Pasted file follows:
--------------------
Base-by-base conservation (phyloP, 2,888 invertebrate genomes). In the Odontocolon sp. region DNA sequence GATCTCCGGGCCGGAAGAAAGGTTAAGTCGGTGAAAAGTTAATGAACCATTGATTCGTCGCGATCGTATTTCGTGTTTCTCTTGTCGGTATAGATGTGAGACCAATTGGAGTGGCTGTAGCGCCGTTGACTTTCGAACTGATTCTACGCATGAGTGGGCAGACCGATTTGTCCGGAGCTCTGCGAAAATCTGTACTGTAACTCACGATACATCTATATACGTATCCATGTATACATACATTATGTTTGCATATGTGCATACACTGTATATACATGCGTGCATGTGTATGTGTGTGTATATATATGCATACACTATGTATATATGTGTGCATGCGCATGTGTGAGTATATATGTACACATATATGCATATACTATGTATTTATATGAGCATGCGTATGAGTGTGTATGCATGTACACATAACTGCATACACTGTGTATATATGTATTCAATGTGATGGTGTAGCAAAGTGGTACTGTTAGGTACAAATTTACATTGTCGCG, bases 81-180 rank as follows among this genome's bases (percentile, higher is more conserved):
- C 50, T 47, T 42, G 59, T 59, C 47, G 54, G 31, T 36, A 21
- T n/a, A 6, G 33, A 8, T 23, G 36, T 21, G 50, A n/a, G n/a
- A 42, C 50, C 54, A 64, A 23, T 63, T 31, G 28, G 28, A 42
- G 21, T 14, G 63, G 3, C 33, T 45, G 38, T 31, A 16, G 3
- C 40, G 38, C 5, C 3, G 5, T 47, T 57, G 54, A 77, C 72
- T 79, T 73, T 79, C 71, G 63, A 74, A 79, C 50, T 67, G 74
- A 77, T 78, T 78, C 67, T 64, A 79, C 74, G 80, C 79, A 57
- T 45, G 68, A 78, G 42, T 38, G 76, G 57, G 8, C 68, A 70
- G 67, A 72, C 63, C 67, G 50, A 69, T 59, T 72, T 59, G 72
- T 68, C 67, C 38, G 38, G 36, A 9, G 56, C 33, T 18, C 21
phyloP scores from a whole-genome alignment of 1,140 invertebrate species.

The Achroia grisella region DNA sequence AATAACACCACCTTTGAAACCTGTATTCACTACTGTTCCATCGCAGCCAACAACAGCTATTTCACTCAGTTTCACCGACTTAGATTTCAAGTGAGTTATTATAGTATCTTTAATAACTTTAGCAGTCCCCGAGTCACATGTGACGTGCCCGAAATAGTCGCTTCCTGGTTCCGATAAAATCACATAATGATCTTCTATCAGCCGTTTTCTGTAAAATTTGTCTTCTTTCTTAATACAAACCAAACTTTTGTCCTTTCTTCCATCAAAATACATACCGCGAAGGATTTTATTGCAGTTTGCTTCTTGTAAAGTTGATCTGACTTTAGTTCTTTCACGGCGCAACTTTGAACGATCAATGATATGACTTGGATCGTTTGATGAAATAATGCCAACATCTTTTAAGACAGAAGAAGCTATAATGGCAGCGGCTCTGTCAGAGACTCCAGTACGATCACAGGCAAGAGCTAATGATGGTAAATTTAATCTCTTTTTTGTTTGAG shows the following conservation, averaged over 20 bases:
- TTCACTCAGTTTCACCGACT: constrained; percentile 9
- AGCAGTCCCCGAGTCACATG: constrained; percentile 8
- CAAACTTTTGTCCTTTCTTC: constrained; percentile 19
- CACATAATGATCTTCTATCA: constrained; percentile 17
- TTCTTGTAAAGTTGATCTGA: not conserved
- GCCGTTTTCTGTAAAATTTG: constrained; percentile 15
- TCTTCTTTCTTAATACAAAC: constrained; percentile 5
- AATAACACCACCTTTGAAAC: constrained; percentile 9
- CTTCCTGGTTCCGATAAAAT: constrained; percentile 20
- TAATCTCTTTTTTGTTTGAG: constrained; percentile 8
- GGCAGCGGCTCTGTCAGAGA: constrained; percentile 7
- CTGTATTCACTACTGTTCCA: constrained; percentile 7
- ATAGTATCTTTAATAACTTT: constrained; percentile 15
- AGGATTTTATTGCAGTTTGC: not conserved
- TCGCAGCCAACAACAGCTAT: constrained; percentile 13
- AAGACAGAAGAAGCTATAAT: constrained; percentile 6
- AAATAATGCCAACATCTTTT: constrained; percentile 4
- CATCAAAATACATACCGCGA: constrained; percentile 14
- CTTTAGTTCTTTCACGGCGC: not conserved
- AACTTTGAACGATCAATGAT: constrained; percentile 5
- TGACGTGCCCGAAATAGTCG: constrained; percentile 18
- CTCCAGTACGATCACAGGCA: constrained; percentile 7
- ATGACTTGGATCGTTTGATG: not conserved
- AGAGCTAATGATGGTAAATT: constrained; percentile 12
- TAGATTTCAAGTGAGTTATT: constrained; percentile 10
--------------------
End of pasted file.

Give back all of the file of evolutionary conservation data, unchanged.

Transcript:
Base-by-base conservation (phyloP, 2,888 invertebrate genomes). In the Odontocolon sp. region DNA sequence GATCTCCGGGCCGGAAGAAAGGTTAAGTCGGTGAAAAGTTAATGAACCATTGATTCGTCGCGATCGTATTTCGTGTTTCTCTTGTCGGTATAGATGTGAGACCAATTGGAGTGGCTGTAGCGCCGTTGACTTTCGAACTGATTCTACGCATGAGTGGGCAGACCGATTTGTCCGGAGCTCTGCGAAAATCTGTACTGTAACTCACGATACATCTATATACGTATCCATGTATACATACATTATGTTTGCATATGTGCATACACTGTATATACATGCGTGCATGTGTATGTGTGTGTATATATATGCATACACTATGTATATATGTGTGCATGCGCATGTGTGAGTATATATGTACACATATATGCATATACTATGTATTTATATGAGCATGCGTATGAGTGTGTATGCATGTACACATAACTGCATACACTGTGTATATATGTATTCAATGTGATGGTGTAGCAAAGTGGTACTGTTAGGTACAAATTTACATTGTCGCG, bases 81-180 rank as follows among this genome's bases (percentile, higher is more conserved):
- C 50, T 47, T 42, G 59, T 59, C 47, G 54, G 31, T 36, A 21
- T n/a, A 6, G 33, A 8, T 23, G 36, T 21, G 50, A n/a, G n/a
- A 42, C 50, C 54, A 64, A 23, T 63, T 31, G 28, G 28, A 42
- G 21, T 14, G 63, G 3, C 33, T 45, G 38, T 31, A 16, G 3
- C 40, G 38, C 5, C 3, G 5, T 47, T 57, G 54, A 77, C 72
- T 79, T 73, T 79, C 71, G 63, A 74, A 79, C 50, T 67, G 74
- A 77, T 78, T 78, C 67, T 64, A 79, C 74, G 80, C 79, A 57
- T 45, G 68, A 78, G 42, T 38, G 76, G 57, G 8, C 68, A 70
- G 67, A 72, C 63, C 67, G 50, A 69, T 59, T 72, T 59, G 72
- T 68, C 67, C 38, G 38, G 36, A 9, G 56, C 33, T 18, C 21
phyloP scores from a whole-genome alignment of 1,140 invertebrate species.

The Achroia grisella region DNA sequence AATAACACCACCTTTGAAACCTGTATTCACTACTGTTCCATCGCAGCCAACAACAGCTATTTCACTCAGTTTCACCGACTTAGATTTCAAGTGAGTTATTATAGTATCTTTAATAACTTTAGCAGTCCCCGAGTCACATGTGACGTGCCCGAAATAGTCGCTTCCTGGTTCCGATAAAATCACATAATGATCTTCTATCAGCCGTTTTCTGTAAAATTTGTCTTCTTTCTTAATACAAACCAAACTTTTGTCCTTTCTTCCATCAAAATACATACCGCGAAGGATTTTATTGCAGTTTGCTTCTTGTAAAGTTGATCTGACTTTAGTTCTTTCACGGCGCAACTTTGAACGATCAATGATATGACTTGGATCGTTTGATGAAATAATGCCAACATCTTTTAAGACAGAAGAAGCTATAATGGCAGCGGCTCTGTCAGAGACTCCAGTACGATCACAGGCAAGAGCTAATGATGGTAAATTTAATCTCTTTTTTGTTTGAG shows the following conservation, averaged over 20 bases:
- TTCACTCAGTTTCACCGACT: constrained; percentile 9
- AGCAGTCCCCGAGTCACATG: constrained; percentile 8
- CAAACTTTTGTCCTTTCTTC: constrained; percentile 19
- CACATAATGATCTTCTATCA: constrained; percentile 17
- TTCTTGTAAAGTTGATCTGA: not conserved
- GCCGTTTTCTGTAAAATTTG: constrained; percentile 15
- TCTTCTTTCTTAATACAAAC: constrained; percentile 5
- AATAACACCACCTTTGAAAC: constrained; percentile 9
- CTTCCTGGTTCCGATAAAAT: constrained; percentile 20
- TAATCTCTTTTTTGTTTGAG: constrained; percentile 8
- GGCAGCGGCTCTGTCAGAGA: constrained; percentile 7
- CTGTATTCACTACTGTTCCA: constrained; percentile 7
- ATAGTATCTTTAATAACTTT: constrained; percentile 15
- AGGATTTTATTGCAGTTTGC: not conserved
- TCGCAGCCAACAACAGCTAT: constrained; percentile 13
- AAGACAGAAGAAGCTATAAT: constrained; percentile 6
- AAATAATGCCAACATCTTTT: constrained; percentile 4
- CATCAAAATACATACCGCGA: constrained; percentile 14
- CTTTAGTTCTTTCACGGCGC: not conserved
- AACTTTGAACGATCAATGAT: constrained; percentile 5
- TGACGTGCCCGAAATAGTCG: constrained; percentile 18
- CTCCAGTACGATCACAGGCA: constrained; percentile 7
- ATGACTTGGATCGTTTGATG: not conserved
- AGAGCTAATGATGGTAAATT: constrained; percentile 12
- TAGATTTCAAGTGAGTTATT: constrained; percentile 10